How To Create An Emergency Plan: A Quick Guide
Whether its fire, flood, earthquakes, power outage, or other situations, emergencies, unfortunately, can strike at any time. Although we cannot predict when or where they will happen, what we can do to ensure survival is to prepare and learn how to create an emergency plan.
Your family must know how to respond to any given situation. One tool you can utilize is a home emergency plan. A home emergency plan prepares your family members in case a disaster might happen. It keeps you safe and minimizes panic and confusion. Planning for the unexpected starts with the whole family discussing what to do in a serious emergency.
What is an Emergency Plan?
An emergency plan is a set of instructions or guides that illustrate what you should do during an emergency. An emergency plan must include a detailed procedure from pre-emergency preparations to post-emergency rehabilitation.
To Help You Get Started, Here are Some Tips on How to Create an Emergency Plan:
Determine the Specific Needs in your Household.
Your location and the specific needs of your family members are the main factors to consider when creating an emergency plan. Try to know what natural disasters are mostly to happen in your area. Also, learn how to prepare for emergencies like hurricanes, floods, volcanoes eruptions, or tornadoes.
In addition, manage and make special arrangements for individual family members, such as senior citizens, family members with disabilities, and young children. You should also take into consideration the medical and dietary needs of all members of your household.
Prepare your “Go-Bag”
A go-bag is a great way to have everything you need in one place, especially during evacuation. Ideally, your bag should contain items to help you survive for at least 72 hours.
Here are some items you can include in your go-bag:
- At least three days’ worth of water
- Non-perishable food options
- Extra clothing and footwear
- Sleeping bags or rolled blankets
- First-aid kit supplies
- Emergency supplies (battery-operated radio, a flashlight with extra batteries, duct tape, plastic bags, water purification tablets, local maps and a compass, aluminum foil, matches, and a can opener)
- Basic tools (pliers, a wrench, an ax, and a utility knife)
- Personal care items (soap, toothbrush, toothpaste)
Once a year, check and update what’s in your go-bag. You might need to throw away some expired items and add a few more. Also, make sure that you put your go-bag in a strategic location, which can be accessed easily.
Agree on an Assembly Point
An assembly point is where the members of the household are instructed to meet during an emergency. Since every disaster is different, your safe space will also vary by situation. First, find an assembly point in your home for every situation where you would need to take shelter. Second, find an assembly point outside your home in case of a fire or other sudden emergency. Lastly, determine where you would go if you need to evacuate or could not return home for the time being. Also, plan the route you would take to get there in case the family gets separated along the way.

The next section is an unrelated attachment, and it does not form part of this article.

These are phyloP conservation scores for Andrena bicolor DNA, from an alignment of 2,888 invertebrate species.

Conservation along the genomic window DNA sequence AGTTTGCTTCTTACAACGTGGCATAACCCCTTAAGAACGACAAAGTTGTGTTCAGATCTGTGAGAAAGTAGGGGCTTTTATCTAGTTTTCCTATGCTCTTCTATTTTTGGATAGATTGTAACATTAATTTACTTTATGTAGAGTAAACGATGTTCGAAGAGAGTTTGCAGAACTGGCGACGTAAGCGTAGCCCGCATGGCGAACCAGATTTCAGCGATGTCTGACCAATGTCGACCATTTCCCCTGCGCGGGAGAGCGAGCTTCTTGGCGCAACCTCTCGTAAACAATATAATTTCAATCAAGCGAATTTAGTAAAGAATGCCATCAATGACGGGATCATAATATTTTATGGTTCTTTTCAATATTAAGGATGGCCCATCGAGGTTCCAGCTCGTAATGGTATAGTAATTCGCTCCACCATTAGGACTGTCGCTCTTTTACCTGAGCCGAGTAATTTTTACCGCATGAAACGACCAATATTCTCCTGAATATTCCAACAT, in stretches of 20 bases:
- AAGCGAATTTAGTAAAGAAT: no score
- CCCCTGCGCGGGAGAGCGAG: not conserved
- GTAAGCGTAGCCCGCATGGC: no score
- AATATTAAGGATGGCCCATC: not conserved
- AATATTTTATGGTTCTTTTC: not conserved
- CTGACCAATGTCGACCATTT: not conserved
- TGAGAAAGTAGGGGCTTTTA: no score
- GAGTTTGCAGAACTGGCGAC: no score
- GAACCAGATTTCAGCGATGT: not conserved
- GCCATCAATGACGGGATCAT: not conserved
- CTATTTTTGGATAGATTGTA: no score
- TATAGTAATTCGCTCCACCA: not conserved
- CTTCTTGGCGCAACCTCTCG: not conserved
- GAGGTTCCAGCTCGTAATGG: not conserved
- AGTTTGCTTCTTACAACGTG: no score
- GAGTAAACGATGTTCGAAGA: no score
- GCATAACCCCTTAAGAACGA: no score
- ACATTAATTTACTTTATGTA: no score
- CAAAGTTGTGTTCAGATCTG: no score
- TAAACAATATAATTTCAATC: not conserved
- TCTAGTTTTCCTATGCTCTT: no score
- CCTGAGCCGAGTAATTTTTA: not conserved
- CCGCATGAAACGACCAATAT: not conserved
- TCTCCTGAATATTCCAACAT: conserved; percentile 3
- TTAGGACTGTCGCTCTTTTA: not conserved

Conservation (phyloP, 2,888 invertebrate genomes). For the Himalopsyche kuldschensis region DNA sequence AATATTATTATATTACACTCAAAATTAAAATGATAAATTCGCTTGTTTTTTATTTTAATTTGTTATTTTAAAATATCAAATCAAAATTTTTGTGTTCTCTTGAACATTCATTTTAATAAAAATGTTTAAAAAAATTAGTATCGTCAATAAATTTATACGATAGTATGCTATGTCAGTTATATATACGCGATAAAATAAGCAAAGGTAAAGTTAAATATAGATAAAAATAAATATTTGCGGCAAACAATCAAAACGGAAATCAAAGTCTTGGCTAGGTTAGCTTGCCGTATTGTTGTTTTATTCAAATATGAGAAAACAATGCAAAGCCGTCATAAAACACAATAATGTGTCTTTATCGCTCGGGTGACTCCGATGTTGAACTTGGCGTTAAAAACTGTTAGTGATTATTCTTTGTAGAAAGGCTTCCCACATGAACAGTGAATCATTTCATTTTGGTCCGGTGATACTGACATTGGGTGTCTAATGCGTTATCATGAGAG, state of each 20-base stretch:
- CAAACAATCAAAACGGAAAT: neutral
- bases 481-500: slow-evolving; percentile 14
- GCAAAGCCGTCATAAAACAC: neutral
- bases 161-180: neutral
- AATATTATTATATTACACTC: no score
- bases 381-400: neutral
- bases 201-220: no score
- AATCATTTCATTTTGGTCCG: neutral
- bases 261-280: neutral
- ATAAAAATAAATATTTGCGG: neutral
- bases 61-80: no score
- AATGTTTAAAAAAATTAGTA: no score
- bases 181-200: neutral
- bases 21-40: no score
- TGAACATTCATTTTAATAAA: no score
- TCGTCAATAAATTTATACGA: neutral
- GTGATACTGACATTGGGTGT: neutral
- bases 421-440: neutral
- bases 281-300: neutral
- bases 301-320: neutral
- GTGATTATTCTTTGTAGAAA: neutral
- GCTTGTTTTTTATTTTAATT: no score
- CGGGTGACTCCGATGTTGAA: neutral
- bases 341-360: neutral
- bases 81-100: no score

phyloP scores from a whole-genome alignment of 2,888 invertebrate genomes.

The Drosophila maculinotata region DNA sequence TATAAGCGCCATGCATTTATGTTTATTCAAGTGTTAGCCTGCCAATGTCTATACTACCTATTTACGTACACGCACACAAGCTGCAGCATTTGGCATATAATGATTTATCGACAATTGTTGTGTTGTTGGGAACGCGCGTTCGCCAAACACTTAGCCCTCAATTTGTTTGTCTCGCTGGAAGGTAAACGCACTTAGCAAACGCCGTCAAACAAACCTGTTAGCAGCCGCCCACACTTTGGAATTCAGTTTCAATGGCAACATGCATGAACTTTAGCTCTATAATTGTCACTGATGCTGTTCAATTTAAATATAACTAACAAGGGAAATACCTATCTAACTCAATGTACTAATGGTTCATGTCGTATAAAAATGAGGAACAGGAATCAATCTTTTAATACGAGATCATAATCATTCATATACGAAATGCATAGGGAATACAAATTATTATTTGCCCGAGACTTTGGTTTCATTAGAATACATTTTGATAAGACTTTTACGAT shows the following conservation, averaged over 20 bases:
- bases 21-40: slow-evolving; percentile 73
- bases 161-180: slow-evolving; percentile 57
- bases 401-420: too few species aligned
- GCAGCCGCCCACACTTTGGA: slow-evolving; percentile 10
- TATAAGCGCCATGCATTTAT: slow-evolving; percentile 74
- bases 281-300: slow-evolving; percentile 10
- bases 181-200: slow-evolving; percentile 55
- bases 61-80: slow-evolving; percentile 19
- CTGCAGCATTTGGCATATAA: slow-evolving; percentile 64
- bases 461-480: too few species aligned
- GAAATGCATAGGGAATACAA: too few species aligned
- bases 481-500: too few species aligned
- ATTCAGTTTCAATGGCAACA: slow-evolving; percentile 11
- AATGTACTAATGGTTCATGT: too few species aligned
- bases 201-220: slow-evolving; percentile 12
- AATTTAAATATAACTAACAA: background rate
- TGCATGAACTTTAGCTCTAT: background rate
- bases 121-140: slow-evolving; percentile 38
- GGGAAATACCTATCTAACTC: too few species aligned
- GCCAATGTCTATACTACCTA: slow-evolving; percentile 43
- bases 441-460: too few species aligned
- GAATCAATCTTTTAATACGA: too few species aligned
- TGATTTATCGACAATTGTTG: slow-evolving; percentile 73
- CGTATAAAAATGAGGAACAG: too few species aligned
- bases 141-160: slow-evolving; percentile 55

Make a Communication Plan
Organize a family communication plan. It should include information on how you will receive local emergency updates (radio, TV, text, etc.), as well as how to keep in contact with each other. Make sure that all family members have emergency contacts saved on their mobile phones or written on a contact card. Include the numbers of all family members, the police station, a nearby hospital, and an outside emergency contact.
When you create an emergency plan, don’t forget about your pets! Try to create a list of pet-friendly hotels or animal shelters along your evacuation route. Also, don’t forget to include items for your pet in your go-to bag.
Document Your Plan on Paper and Practice
Always get your emergency plan down on paper with detailed instructions for every situation. How you react to a fire emergency will be very different compared to how you respond to an evacuation, so creating a plan for each one is a must. There are many online resources you can check to help you document your plan.
If possible, practice your plans at least twice a year. Especially for evacuation drills, you should
Check Your Insurance
Before an emergency happens, it is ideal for reviewing your insurance policy to make sure you have adequate coverage for risks in your location. For instance, a standard home policy usually doesn't cover flood or earthquake coverage. Understand the process on how to file a claim whenever necessary.
While you may not know when precisely an emergency might strike, with a detailed emergency plan, you can rest well knowing that your family is ready for whatever comes your way.
Disasters usually come without warning. It can force you to leave your neighborhood or confine you inside your home. What you can do to cope with any disaster is to prepare your family in advance. Also, work together as a team. Sit down with your family members and discuss how to create an emergency plan. Knowing what to do is your best defense and should be your topmost priority.
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